Corbin: I see you share a lot of other artists music across the Facebook WEATNU “Artists and Fans Movement" page and on Twitter. Being an advocate for other artists music is very time consuming but a necessary part of our movement. How do you think we can get others within the movement to do the same?

Dave: I believe that is something people do by choice. I have always been an advocate for my friends and fellow musicians. That’s why I started my website Connect4Artists, to help as many other artists as I can. All we can do is keep encouraging others to share and promote fellow WEATNU members. I don’t really know of a way to get others to do this other than to keep stressing how important it is to help. It can be time consuming, but if you just did a little bit every day or two, it would benefit everyone.

Corbin: Dave you literally just blew my mind! I had no idea you were responsible for Connect4Artists and I have been posting and promoting others across it and Facebook and Twitter for a while now. How well do you find artists across Connect4Artists help to promote each other?

Dave: I mention the site once in a while, but I kind of keep that separate from my music stuff. When I first started it, I devoted a lot of time to it, but as time went on, I had to spend less and less time on it. I still offer free promoting on the site. If artists share their links with me I post to the site, then share across twitter, facebook, google, and sometimes Youtube if the link is for Youtube. I have been able to connect with some artists there, and have thousands of likes and followers between all the social media sites. Unfortunately it really hasn’t had much attention on the website lately.

The Facebook account tends to have the most action, twitter next. I often wonder how many people realize there is a website. I think most think it’s a Facebook page and that’s it. I really don’t see too many artists promote each other there. It seems just as with WEATNU, artists are just too busy to promote others, and share with others. I try to share as much as I can, but time is always a challenge, so I don’t share as much as I would like. If I had the time, I would post as much as I could on my own to the website, especially for WEATNU artists, and share all of the great stuff, but I don’t have the time, so I have to only post when the artist gives me the links to post for them. If only there were more hours in a day!

Corbin: I had no idea that it was a website either…I never looked that deep into it. I’m wondering now if it is that same attitude towards WEATNU that people don’t understand. The many avenues that our movement provides and using each one to its fullest is the most beneficial way to gain exposure. Most importantly sharing the gift of this movement and all it is encompasses is the key to making artists successful through WEATNU. Why did you create Connect4Artists?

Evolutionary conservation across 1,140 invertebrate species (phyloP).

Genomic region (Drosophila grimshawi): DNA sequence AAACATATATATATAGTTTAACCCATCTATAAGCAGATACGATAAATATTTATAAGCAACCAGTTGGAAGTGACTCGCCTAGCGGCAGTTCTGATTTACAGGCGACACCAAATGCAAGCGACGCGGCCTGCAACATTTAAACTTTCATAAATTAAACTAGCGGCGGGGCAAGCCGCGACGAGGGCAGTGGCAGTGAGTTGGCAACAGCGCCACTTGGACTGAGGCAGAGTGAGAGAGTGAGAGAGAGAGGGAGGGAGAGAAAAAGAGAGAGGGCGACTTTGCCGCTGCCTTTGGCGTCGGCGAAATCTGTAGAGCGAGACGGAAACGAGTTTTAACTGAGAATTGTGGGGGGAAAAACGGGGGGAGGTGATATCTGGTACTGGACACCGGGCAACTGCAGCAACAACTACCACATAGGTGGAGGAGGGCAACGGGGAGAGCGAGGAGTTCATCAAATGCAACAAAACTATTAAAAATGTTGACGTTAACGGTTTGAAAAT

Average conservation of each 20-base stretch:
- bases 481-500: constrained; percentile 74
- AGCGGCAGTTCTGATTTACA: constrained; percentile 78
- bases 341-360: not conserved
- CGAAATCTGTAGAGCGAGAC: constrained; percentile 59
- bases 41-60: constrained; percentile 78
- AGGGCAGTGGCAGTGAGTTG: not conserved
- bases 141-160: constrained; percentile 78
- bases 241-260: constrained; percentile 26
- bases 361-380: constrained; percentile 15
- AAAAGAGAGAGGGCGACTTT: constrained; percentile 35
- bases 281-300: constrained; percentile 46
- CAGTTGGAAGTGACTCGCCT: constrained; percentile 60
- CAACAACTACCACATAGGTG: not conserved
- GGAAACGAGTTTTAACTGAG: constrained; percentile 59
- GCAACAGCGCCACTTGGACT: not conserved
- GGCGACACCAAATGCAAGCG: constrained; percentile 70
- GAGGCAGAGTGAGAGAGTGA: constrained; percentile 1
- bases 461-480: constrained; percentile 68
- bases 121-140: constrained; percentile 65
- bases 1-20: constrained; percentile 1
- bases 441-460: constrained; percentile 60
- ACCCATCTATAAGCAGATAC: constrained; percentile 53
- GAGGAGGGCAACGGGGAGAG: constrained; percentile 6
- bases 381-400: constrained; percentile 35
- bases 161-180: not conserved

Dave: I believe that is part of the attitude. Not knowing is a big factor I’m sure. Being busy is also a factor, because people are in a hurry, and don’t pay full attention. I find myself doing that sometimes. I think this is good feedback for me though, because maybe I need to add the web address to the cover photo, and maybe pin info on the page to show the website info. I know this isn’t the case for WEATNU though. Almark has made many posts to explain what WEATNU is all about, and sent info to explain things. But to ask for help so often that everyone sees it, often seems like begging.
As for why I created Connect4Artists, here is the story…
I was on a website called Beat100. Some may know of it, but if you don’t, it’s a website where you post your video (and now audio) into the “Charts". You get votes to move up the charts with the intention to get to number one. To get the most exposure, you connect with others, and swap votes, and hope for the best. Well it turned out that the site manipulates the charts by giving “Artist of the day" awards which gives votes, and there are bonus votes that the site gives too. Plus you could “Buy" votes by “Promoting yourself" to move up the charts. Through the site I made many good friends, but we quickly discovered the site was fixed.

It favored certain artists, and pushed the ones that paid to the top. All very unfair. I even made it to first place, and was excited until I found out there was no cash prize anymore, and the “Worldwide Press Release" and “Exposure to officials in the industry" were all a big joke. I gained no new followers after winning, and had no interest whatsoever from getting to number 1. Then there was Artistsignal, with the vote bots, and and artists coming out of nowhere to win. And the hours spent to make and get votes. Also there was Citizen.tv (Now closed) with vote bots and favorite artist treatment. It all got to be too much. Contest sites are a joke. They provide false hope in boosting your career if you win.